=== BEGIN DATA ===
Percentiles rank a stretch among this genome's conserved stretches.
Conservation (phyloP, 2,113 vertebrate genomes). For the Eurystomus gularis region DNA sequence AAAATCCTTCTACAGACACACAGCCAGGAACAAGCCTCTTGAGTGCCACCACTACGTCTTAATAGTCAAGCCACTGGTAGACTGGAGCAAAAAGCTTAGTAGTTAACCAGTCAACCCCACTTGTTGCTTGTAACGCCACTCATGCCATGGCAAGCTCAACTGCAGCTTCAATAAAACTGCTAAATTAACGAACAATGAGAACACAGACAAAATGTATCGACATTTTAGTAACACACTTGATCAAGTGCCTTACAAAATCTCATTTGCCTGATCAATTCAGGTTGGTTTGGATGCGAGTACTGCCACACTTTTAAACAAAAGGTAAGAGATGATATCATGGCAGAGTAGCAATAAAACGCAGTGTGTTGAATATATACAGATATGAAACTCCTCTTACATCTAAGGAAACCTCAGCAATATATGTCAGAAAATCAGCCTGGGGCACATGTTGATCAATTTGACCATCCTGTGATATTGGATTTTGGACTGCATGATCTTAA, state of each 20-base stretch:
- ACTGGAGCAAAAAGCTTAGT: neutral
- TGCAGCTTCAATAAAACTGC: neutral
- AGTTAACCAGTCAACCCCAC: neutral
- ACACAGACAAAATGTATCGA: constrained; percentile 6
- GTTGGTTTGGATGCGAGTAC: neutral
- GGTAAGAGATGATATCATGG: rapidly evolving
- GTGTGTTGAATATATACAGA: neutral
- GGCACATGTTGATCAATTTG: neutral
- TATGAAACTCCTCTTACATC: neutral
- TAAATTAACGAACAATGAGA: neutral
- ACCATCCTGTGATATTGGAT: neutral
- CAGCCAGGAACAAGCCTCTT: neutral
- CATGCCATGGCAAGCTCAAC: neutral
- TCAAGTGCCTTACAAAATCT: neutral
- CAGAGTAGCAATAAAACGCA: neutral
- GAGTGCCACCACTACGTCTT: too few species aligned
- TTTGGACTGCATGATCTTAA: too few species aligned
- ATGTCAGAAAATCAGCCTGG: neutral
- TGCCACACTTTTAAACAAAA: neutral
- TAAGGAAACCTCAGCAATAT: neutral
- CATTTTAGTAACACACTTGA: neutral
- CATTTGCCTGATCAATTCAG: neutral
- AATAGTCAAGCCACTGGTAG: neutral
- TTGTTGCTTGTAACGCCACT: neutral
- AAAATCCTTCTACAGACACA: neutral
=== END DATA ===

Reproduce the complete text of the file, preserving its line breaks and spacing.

Percentiles rank a stretch among this genome's conserved stretches.
Conservation (phyloP, 2,113 vertebrate genomes). For the Eurystomus gularis region DNA sequence AAAATCCTTCTACAGACACACAGCCAGGAACAAGCCTCTTGAGTGCCACCACTACGTCTTAATAGTCAAGCCACTGGTAGACTGGAGCAAAAAGCTTAGTAGTTAACCAGTCAACCCCACTTGTTGCTTGTAACGCCACTCATGCCATGGCAAGCTCAACTGCAGCTTCAATAAAACTGCTAAATTAACGAACAATGAGAACACAGACAAAATGTATCGACATTTTAGTAACACACTTGATCAAGTGCCTTACAAAATCTCATTTGCCTGATCAATTCAGGTTGGTTTGGATGCGAGTACTGCCACACTTTTAAACAAAAGGTAAGAGATGATATCATGGCAGAGTAGCAATAAAACGCAGTGTGTTGAATATATACAGATATGAAACTCCTCTTACATCTAAGGAAACCTCAGCAATATATGTCAGAAAATCAGCCTGGGGCACATGTTGATCAATTTGACCATCCTGTGATATTGGATTTTGGACTGCATGATCTTAA, state of each 20-base stretch:
- ACTGGAGCAAAAAGCTTAGT: neutral
- TGCAGCTTCAATAAAACTGC: neutral
- AGTTAACCAGTCAACCCCAC: neutral
- ACACAGACAAAATGTATCGA: constrained; percentile 6
- GTTGGTTTGGATGCGAGTAC: neutral
- GGTAAGAGATGATATCATGG: rapidly evolving
- GTGTGTTGAATATATACAGA: neutral
- GGCACATGTTGATCAATTTG: neutral
- TATGAAACTCCTCTTACATC: neutral
- TAAATTAACGAACAATGAGA: neutral
- ACCATCCTGTGATATTGGAT: neutral
- CAGCCAGGAACAAGCCTCTT: neutral
- CATGCCATGGCAAGCTCAAC: neutral
- TCAAGTGCCTTACAAAATCT: neutral
- CAGAGTAGCAATAAAACGCA: neutral
- GAGTGCCACCACTACGTCTT: too few species aligned
- TTTGGACTGCATGATCTTAA: too few species aligned
- ATGTCAGAAAATCAGCCTGG: neutral
- TGCCACACTTTTAAACAAAA: neutral
- TAAGGAAACCTCAGCAATAT: neutral
- CATTTTAGTAACACACTTGA: neutral
- CATTTGCCTGATCAATTCAG: neutral
- AATAGTCAAGCCACTGGTAG: neutral
- TTGTTGCTTGTAACGCCACT: neutral
- AAAATCCTTCTACAGACACA: neutral